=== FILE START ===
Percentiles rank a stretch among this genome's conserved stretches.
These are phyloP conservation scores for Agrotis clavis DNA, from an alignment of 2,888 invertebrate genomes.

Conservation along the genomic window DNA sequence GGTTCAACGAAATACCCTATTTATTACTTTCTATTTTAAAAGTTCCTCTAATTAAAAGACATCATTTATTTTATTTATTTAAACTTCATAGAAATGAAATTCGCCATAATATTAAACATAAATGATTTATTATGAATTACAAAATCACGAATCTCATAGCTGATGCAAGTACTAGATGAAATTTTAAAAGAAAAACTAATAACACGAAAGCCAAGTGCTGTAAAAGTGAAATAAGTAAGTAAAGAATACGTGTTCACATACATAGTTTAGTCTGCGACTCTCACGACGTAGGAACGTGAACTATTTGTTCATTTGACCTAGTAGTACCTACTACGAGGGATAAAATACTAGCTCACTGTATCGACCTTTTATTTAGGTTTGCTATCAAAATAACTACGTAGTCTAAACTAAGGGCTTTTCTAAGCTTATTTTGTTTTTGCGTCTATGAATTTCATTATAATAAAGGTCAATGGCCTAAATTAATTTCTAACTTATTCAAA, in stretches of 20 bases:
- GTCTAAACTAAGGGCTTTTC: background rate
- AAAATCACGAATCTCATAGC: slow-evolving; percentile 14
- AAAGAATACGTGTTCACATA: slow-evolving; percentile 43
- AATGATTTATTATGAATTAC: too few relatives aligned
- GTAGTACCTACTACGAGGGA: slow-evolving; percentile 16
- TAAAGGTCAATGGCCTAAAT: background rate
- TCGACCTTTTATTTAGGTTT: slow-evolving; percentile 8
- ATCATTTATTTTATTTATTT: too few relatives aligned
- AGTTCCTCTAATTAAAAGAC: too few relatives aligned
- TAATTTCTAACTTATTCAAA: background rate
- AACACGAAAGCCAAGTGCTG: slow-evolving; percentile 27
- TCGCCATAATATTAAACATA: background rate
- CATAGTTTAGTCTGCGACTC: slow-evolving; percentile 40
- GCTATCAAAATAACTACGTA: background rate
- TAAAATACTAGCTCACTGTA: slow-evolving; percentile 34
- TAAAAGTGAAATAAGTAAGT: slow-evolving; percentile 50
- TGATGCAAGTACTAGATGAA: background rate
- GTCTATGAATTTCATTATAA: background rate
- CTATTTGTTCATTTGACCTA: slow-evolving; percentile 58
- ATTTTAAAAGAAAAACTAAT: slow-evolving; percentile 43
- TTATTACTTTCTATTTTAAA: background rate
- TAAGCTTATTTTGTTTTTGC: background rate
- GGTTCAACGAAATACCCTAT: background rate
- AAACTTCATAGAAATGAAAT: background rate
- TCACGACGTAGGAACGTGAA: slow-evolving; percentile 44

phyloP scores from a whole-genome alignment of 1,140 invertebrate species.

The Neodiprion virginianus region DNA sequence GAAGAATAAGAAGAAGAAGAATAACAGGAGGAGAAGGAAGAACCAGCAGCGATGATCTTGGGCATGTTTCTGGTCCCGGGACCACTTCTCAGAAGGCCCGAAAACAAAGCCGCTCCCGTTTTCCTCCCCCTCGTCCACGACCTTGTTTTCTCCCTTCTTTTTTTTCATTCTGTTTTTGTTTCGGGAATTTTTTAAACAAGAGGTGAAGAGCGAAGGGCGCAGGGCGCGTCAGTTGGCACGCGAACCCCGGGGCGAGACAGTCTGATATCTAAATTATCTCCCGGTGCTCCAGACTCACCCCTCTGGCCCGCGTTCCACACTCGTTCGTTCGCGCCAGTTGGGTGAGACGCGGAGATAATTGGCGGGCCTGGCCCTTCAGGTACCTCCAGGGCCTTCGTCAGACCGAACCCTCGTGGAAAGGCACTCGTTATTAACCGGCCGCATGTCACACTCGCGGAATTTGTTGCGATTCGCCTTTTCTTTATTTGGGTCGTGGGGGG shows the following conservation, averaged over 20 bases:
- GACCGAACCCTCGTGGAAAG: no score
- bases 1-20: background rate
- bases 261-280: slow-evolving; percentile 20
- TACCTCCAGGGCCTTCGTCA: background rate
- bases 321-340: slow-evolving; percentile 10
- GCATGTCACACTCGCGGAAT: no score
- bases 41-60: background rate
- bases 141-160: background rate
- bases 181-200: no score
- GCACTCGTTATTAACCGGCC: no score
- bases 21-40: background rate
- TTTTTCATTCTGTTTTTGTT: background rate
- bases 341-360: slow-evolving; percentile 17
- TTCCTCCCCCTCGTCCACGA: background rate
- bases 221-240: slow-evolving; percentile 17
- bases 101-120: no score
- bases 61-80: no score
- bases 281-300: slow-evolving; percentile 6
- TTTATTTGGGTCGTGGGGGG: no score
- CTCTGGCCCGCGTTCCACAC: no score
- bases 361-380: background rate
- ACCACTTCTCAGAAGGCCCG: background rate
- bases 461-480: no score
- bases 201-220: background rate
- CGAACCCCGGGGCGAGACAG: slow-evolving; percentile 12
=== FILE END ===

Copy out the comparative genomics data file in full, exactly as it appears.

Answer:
Percentiles rank a stretch among this genome's conserved stretches.
These are phyloP conservation scores for Agrotis clavis DNA, from an alignment of 2,888 invertebrate genomes.

Conservation along the genomic window DNA sequence GGTTCAACGAAATACCCTATTTATTACTTTCTATTTTAAAAGTTCCTCTAATTAAAAGACATCATTTATTTTATTTATTTAAACTTCATAGAAATGAAATTCGCCATAATATTAAACATAAATGATTTATTATGAATTACAAAATCACGAATCTCATAGCTGATGCAAGTACTAGATGAAATTTTAAAAGAAAAACTAATAACACGAAAGCCAAGTGCTGTAAAAGTGAAATAAGTAAGTAAAGAATACGTGTTCACATACATAGTTTAGTCTGCGACTCTCACGACGTAGGAACGTGAACTATTTGTTCATTTGACCTAGTAGTACCTACTACGAGGGATAAAATACTAGCTCACTGTATCGACCTTTTATTTAGGTTTGCTATCAAAATAACTACGTAGTCTAAACTAAGGGCTTTTCTAAGCTTATTTTGTTTTTGCGTCTATGAATTTCATTATAATAAAGGTCAATGGCCTAAATTAATTTCTAACTTATTCAAA, in stretches of 20 bases:
- GTCTAAACTAAGGGCTTTTC: background rate
- AAAATCACGAATCTCATAGC: slow-evolving; percentile 14
- AAAGAATACGTGTTCACATA: slow-evolving; percentile 43
- AATGATTTATTATGAATTAC: too few relatives aligned
- GTAGTACCTACTACGAGGGA: slow-evolving; percentile 16
- TAAAGGTCAATGGCCTAAAT: background rate
- TCGACCTTTTATTTAGGTTT: slow-evolving; percentile 8
- ATCATTTATTTTATTTATTT: too few relatives aligned
- AGTTCCTCTAATTAAAAGAC: too few relatives aligned
- TAATTTCTAACTTATTCAAA: background rate
- AACACGAAAGCCAAGTGCTG: slow-evolving; percentile 27
- TCGCCATAATATTAAACATA: background rate
- CATAGTTTAGTCTGCGACTC: slow-evolving; percentile 40
- GCTATCAAAATAACTACGTA: background rate
- TAAAATACTAGCTCACTGTA: slow-evolving; percentile 34
- TAAAAGTGAAATAAGTAAGT: slow-evolving; percentile 50
- TGATGCAAGTACTAGATGAA: background rate
- GTCTATGAATTTCATTATAA: background rate
- CTATTTGTTCATTTGACCTA: slow-evolving; percentile 58
- ATTTTAAAAGAAAAACTAAT: slow-evolving; percentile 43
- TTATTACTTTCTATTTTAAA: background rate
- TAAGCTTATTTTGTTTTTGC: background rate
- GGTTCAACGAAATACCCTAT: background rate
- AAACTTCATAGAAATGAAAT: background rate
- TCACGACGTAGGAACGTGAA: slow-evolving; percentile 44

phyloP scores from a whole-genome alignment of 1,140 invertebrate species.

The Neodiprion virginianus region DNA sequence GAAGAATAAGAAGAAGAAGAATAACAGGAGGAGAAGGAAGAACCAGCAGCGATGATCTTGGGCATGTTTCTGGTCCCGGGACCACTTCTCAGAAGGCCCGAAAACAAAGCCGCTCCCGTTTTCCTCCCCCTCGTCCACGACCTTGTTTTCTCCCTTCTTTTTTTTCATTCTGTTTTTGTTTCGGGAATTTTTTAAACAAGAGGTGAAGAGCGAAGGGCGCAGGGCGCGTCAGTTGGCACGCGAACCCCGGGGCGAGACAGTCTGATATCTAAATTATCTCCCGGTGCTCCAGACTCACCCCTCTGGCCCGCGTTCCACACTCGTTCGTTCGCGCCAGTTGGGTGAGACGCGGAGATAATTGGCGGGCCTGGCCCTTCAGGTACCTCCAGGGCCTTCGTCAGACCGAACCCTCGTGGAAAGGCACTCGTTATTAACCGGCCGCATGTCACACTCGCGGAATTTGTTGCGATTCGCCTTTTCTTTATTTGGGTCGTGGGGGG shows the following conservation, averaged over 20 bases:
- GACCGAACCCTCGTGGAAAG: no score
- bases 1-20: background rate
- bases 261-280: slow-evolving; percentile 20
- TACCTCCAGGGCCTTCGTCA: background rate
- bases 321-340: slow-evolving; percentile 10
- GCATGTCACACTCGCGGAAT: no score
- bases 41-60: background rate
- bases 141-160: background rate
- bases 181-200: no score
- GCACTCGTTATTAACCGGCC: no score
- bases 21-40: background rate
- TTTTTCATTCTGTTTTTGTT: background rate
- bases 341-360: slow-evolving; percentile 17
- TTCCTCCCCCTCGTCCACGA: background rate
- bases 221-240: slow-evolving; percentile 17
- bases 101-120: no score
- bases 61-80: no score
- bases 281-300: slow-evolving; percentile 6
- TTTATTTGGGTCGTGGGGGG: no score
- CTCTGGCCCGCGTTCCACAC: no score
- bases 361-380: background rate
- ACCACTTCTCAGAAGGCCCG: background rate
- bases 461-480: no score
- bases 201-220: background rate
- CGAACCCCGGGGCGAGACAG: slow-evolving; percentile 12